• Demonstrating different workflows with the Dolby 12-bit monitor, he emphasizes that the monitor provides the full range of what a professional camera can produce: “everything that’s in the shadows, everything that’s in the highlights… all that detail is able to be displayed by our monitor.”
  • Dolby is also demonstrating the capabilities of a color correction workflow aided by its monitor.
  • “We feel like it’s an exciting time for the future for cinema,” concludes Rockwell.

HPA Tech Retreat: Canon Introduces the New $16K C300 (Video)

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  • Tim Smith from Canon provides a quick overview to the company’s new C300 Digital Cinema camera in this video from HPA.
  • The camera features a full-size super 35 sensor and is currently shipping with the EOS mount for interchangeable lenses (the PL mount will be available March-April).
  • Smith explains that the camera is “spectacular in low light” with ISOs up to 20,000 and the battery life lasts up to three hours on a single charge with an internal battery.
  • “It’s probably the biggest thing Canon has ever done for the cinema community,” claims Smith.
  • Cost: $16,000 with monitor, handles, charging system and batteries.

2012 CES Content Preview: Entertainment Matters

Entertainment Matters at CES (EM), currently in its second year, is an International CES program created specifically for the Hollywood and entertainment community.  EM includes On the Floor, which targets relevant exhibits for content and entertainment professionals; Keynotes and Panels that address key trends, technologies, media and branding; the Red Carpet Program, an exclusive, invitation-only VIP program to CES; and Next Generation, a custom experience for tomorrow’s entertainment media leaders.  Sponsored by Variety and Ericsson, EM is a tailored connection to partnerships and innovations at the world’s largest consumer electronics tradeshow, the 2012 International CES® (January 10-13 in Las Vegas).


DTS, Technicolor, LG, Sony and ESPN 3D are just a few of the more than 2,700 leading tech companies exhibiting at CES On the Floor – from global giants to emerging startups – unveiling innovative new products and services and showcasing the collaboration between content creators and CE manufacturers.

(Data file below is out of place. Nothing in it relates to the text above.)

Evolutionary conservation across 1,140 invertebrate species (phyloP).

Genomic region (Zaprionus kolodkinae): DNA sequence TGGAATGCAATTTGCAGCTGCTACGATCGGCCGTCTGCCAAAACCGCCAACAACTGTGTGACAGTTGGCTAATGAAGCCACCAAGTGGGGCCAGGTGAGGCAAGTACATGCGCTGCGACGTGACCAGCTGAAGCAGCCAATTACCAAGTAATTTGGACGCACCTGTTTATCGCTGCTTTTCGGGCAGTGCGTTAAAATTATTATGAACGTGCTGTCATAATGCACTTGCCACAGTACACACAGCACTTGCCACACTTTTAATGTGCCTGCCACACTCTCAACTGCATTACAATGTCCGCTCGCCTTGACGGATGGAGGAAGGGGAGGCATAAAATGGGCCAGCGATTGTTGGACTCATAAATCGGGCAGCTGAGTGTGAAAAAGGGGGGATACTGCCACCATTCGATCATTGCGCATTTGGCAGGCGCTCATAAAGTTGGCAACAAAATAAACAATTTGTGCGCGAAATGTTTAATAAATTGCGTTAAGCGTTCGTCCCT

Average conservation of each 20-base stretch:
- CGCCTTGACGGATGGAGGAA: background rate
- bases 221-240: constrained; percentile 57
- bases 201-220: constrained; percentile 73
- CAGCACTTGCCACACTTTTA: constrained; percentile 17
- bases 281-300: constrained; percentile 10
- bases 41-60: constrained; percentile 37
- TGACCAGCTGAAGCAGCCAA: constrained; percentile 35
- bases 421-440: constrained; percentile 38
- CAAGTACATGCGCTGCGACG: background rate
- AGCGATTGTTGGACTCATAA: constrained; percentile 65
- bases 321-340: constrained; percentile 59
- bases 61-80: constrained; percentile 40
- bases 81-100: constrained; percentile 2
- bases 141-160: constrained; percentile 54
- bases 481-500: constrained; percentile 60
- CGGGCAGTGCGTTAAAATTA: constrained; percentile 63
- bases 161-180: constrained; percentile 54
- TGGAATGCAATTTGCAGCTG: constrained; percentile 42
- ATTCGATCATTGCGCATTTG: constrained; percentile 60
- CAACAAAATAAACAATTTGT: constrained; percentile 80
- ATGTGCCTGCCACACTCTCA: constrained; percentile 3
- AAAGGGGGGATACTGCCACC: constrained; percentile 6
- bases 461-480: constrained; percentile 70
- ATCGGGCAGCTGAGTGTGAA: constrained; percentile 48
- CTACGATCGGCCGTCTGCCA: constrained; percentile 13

The Red Carpet Program is an insider’s view of global technology and content, and access to potential business opportunities.  It is an invitation-only VIP program open to select executives, directors, producers and talent (contact: RedCarpet@CE.org).  Red Carpet benefits include:

  • Free access to the CES show floor
  • Access to private Red Carpet Lounge on the show floor (LVCC, North Hall)
  • Preshow and on-site service, including a dedicated hotline
  • Priority VIP passes to Keynote Addresses*
  • 20% discount on Entertainment Matters Conference Pass
  • Customized guided tours of show floor*
  • Access to exclusive VIP parties and special events*
*Space is limited.


For Hollywood’s Next Generation leaders, EM provides a custom experience designed to introduce this highly networked and influential community to the CES experience.  The program targets tomorrow’s studio chiefs, content producers, leading actors, agents and attorneys (contact: Hollywood@CE.org).  Next Generation benefits include:


  • Free access to the CES show floor
  • Curated/guided tour of the show floor*
  • Free access to select Entertainment Matters Conference Sessions
  • 20% discount on full Entertainment Matters Conference Pass
  • Access to invite-only Thursday evening event
* Space is limited.


Entertainment Matters also includes the International Academy of Web Television’s inaugural IAWTV Awards; the Technology & Engineering Emmy® Awards; various TechZones such as 3D@Home, Access on the Go, iLounge Pavilion and Mobile DTV; the Official Entertainment Matters Party at LAVO; and Conference Tracks that should be of particular interest to entertainment professionals, such as Tweet House Presents: Social Media Success Stories, The Reinvention of an Industry: Entertainment Everywhere, Games Summit at CES and Digital Hollywood.


Additionally, CES provides relevant news updates twice a week with the Entertainment Matters Digital Content SmartBrief (EM SmartBrief), covering news essential to the digital entertainment industry (to subscribe: www.smartbrief.com/ceadigital).


Click here to register for Entertainment Matters.  Use priority code EM13 and receive free registration and a 20% discount on the Entertainment Matters Conference Pass.  (You must be a working professional in the content and entertainment industry.)

Panel Notes from FoE 5: The Futures of Serialized Storytelling

The following are some notable comments from a panel at last week’s Futures of Entertainment conference at MIT.

Panel: “The Futures of Serialized Storytelling”

  • Science fiction is perfect for serialized storytelling because of a large story world that can generate.